Photograph negative
her black arm: a diving porpoise,
sprawled across the ice-banked pillow.
Head: a sheet of falling water.
Her legs: icicle branches breaking into light.

This woman,
photographed sleeping.
The man,
making the photograph in the acid pan of his brain.
Sleep stain them both,
as if cloudy semen
rubbed shiningly over the surface
will be used to develop their images.

on the desert
the porpoises curl up,
their skeleton teeth are bared by
parched lips;
her sleeping feet
trod on scarabs,
holding the names of the dead
tight in the steady breathing.

This man and woman have married
and travel reciting
names of missing objects.

They enter a pyramid.
A black butterfly covers the doorway
like a cobweb,
folds around her body,
the snake of its body
closing her lips.
her breasts are stone stairs.
She calls the name, “Isis,”
and waits for the white face to appear.

No one walks in these pyramids at night.
No one walks during
the day.
You walk in that negative time,
the woman’s presence filling up the space
as if she were incense; man walks
down the crevices and
hills of her body.
Sounds of the black marriage
are ritual sounds.
Of the porpoises dying on the desert.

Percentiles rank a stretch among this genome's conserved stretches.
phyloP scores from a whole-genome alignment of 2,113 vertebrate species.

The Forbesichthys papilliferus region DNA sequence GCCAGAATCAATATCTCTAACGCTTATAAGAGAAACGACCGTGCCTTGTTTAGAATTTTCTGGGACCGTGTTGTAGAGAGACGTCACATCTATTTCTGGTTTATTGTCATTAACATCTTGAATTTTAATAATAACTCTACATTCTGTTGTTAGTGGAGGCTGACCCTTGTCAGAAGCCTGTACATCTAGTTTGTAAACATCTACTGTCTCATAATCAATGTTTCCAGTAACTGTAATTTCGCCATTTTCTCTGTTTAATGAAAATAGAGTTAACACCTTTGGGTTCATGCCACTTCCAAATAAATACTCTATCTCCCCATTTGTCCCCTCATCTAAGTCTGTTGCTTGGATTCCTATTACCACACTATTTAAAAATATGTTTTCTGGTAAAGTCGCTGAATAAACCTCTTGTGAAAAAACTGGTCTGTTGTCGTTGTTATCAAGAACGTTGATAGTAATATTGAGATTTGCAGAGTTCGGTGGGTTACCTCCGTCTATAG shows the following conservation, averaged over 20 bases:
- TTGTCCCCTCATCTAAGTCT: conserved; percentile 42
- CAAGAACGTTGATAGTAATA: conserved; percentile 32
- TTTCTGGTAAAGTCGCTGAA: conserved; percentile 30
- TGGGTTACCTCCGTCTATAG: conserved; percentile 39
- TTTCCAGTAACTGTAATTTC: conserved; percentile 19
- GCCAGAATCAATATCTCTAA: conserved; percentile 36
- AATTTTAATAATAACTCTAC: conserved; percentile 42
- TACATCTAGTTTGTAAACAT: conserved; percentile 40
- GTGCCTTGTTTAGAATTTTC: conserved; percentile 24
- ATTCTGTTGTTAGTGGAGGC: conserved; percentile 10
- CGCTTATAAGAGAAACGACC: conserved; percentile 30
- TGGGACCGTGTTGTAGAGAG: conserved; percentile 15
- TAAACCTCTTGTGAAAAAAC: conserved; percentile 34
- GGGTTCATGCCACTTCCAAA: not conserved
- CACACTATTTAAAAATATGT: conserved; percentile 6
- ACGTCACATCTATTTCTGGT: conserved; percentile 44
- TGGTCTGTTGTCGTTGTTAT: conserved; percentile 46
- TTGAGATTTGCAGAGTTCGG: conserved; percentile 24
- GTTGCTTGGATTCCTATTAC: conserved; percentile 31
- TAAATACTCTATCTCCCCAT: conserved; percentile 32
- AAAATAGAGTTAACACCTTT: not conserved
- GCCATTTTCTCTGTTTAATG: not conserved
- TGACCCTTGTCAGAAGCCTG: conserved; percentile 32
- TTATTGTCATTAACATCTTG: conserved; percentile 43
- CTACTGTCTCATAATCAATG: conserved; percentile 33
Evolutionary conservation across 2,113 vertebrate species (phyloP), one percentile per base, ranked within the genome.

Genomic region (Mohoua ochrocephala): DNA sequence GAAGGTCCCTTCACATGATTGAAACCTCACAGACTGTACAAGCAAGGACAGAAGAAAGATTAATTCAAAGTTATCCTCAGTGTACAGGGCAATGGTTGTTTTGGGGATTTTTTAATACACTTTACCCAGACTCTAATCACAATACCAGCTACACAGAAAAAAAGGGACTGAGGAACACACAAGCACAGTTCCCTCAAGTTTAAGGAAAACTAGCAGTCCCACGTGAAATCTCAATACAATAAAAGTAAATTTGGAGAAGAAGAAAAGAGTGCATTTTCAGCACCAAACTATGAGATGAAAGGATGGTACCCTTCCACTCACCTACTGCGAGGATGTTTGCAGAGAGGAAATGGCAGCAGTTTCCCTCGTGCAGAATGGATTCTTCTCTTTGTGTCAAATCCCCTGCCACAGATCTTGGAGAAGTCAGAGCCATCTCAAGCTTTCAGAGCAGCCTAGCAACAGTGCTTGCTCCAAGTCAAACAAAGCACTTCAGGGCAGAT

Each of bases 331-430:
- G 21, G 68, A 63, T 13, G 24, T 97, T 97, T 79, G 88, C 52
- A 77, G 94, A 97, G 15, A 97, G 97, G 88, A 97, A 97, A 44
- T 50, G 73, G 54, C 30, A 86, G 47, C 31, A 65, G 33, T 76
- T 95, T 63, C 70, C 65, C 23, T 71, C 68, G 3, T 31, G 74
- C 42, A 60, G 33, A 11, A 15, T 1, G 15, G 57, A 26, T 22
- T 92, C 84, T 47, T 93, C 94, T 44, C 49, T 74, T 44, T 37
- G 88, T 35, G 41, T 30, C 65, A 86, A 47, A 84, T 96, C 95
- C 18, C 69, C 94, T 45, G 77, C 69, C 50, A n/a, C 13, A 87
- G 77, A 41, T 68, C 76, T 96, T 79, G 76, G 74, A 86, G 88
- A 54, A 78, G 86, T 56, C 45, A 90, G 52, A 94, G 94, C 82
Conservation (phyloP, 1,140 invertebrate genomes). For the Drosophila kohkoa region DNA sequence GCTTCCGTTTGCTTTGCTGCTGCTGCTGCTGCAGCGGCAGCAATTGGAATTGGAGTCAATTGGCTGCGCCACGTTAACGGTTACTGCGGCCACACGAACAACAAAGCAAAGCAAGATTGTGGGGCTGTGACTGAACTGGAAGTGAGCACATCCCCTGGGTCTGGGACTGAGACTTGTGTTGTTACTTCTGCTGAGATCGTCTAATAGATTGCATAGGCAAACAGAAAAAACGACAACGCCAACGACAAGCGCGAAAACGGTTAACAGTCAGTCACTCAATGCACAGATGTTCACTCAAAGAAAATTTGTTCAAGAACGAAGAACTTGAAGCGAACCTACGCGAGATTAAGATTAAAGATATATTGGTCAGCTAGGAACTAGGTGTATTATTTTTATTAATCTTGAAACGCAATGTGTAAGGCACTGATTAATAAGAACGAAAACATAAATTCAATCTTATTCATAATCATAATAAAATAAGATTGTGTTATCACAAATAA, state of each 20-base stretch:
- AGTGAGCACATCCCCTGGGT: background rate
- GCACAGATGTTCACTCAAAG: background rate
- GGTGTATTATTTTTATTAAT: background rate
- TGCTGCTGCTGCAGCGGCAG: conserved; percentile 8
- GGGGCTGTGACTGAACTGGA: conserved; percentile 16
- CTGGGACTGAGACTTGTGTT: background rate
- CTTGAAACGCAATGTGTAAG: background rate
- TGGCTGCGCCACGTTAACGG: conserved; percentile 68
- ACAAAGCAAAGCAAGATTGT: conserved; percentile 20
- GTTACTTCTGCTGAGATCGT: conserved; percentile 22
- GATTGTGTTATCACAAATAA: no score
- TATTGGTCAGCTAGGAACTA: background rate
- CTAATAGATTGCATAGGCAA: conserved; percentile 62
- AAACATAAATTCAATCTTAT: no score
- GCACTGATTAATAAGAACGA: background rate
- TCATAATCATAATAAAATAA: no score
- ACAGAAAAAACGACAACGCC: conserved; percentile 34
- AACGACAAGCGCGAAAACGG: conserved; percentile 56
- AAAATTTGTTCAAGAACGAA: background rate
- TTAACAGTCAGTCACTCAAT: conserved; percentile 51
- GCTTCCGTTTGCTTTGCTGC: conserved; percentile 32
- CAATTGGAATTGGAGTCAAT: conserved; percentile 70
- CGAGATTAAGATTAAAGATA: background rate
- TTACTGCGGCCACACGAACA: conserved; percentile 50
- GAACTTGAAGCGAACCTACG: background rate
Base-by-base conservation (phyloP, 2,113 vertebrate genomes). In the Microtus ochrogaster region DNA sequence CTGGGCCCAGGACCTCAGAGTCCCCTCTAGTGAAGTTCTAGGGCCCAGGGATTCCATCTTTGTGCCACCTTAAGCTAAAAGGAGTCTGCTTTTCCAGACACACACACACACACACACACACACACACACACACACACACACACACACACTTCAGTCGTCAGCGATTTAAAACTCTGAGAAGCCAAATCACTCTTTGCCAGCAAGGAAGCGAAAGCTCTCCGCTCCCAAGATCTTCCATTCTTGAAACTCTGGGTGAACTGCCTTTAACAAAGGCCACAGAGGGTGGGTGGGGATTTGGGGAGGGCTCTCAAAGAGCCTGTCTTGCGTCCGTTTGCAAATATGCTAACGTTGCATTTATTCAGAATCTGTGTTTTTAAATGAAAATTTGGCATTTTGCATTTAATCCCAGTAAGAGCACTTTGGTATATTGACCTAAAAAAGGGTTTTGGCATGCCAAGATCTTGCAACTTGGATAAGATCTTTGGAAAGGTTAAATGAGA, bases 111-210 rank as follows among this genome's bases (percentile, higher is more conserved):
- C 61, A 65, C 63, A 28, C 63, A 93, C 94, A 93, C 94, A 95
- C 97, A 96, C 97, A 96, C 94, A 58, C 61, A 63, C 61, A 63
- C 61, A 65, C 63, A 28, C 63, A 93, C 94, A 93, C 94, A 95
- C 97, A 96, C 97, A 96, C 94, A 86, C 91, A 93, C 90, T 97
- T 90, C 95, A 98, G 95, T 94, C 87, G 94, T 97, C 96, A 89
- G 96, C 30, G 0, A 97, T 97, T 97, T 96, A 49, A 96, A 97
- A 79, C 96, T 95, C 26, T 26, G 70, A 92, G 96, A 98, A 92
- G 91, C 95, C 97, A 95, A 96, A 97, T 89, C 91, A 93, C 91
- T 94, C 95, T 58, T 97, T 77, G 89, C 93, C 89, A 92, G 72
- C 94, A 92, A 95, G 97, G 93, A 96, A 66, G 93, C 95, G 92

The butterfly curtaining the body,
The snake filling the mouth.
The sounds of all the parts coming together
in this one place,
the desert pyramid,
built with the clean historical
ugliness of men dying at work.

If you imagine, friend, that I do not have those
black serpents in the pit of my body,
that I am not crushed in fragments by the tough
butterfly wing
broken and crumpled like a black silk stocking,
if you imagine that my body is not
burned wood,
then you imagine a false woman.

This marriage could not change me.
Could not change my life.
Not is it that different from any other marriage.
They are all filled with desert journeys,
with Isis who hold us in her terror,
with Horus who will not let us see
the parts of his body joined
but must make us witness them in dark corners,
in bloody confusion;
and yet this black marriage,
as you call it,
has its own beauty.
As the black cat with its rich fur
stretched and gliding smoothly down the tree trunks.
Or the shining black obsidian
pulled out of mines and polished to the cat’s eye.
Black as the neat seeds of a watermelon,
or a pool of oil, prisming the light.
Do not despair this “black marriage.”
You must let the darkness out of your own body;
acknowledge it
and let it enter your mouth,
taste the historical darkness openly.
Taste your own beautiful death,
see your own photo image,
as x-ray,
Bone bleaching inside the blackening

Analysis, meaning and summary of Diane Wakoski's poem This Beautiful Black Marriage

Leave a Reply

Your email address will not be published. Required fields are marked *

Do you have any comments, criticism, paraphrasis or analysis of this poem that you feel would assist other visitors in understanding the meaning or the theme of this poem by Diane Wakoski better? If accepted, your analysis will be added to this page of American Poems. Together we can build a wealth of information, but it will take some discipline and determination.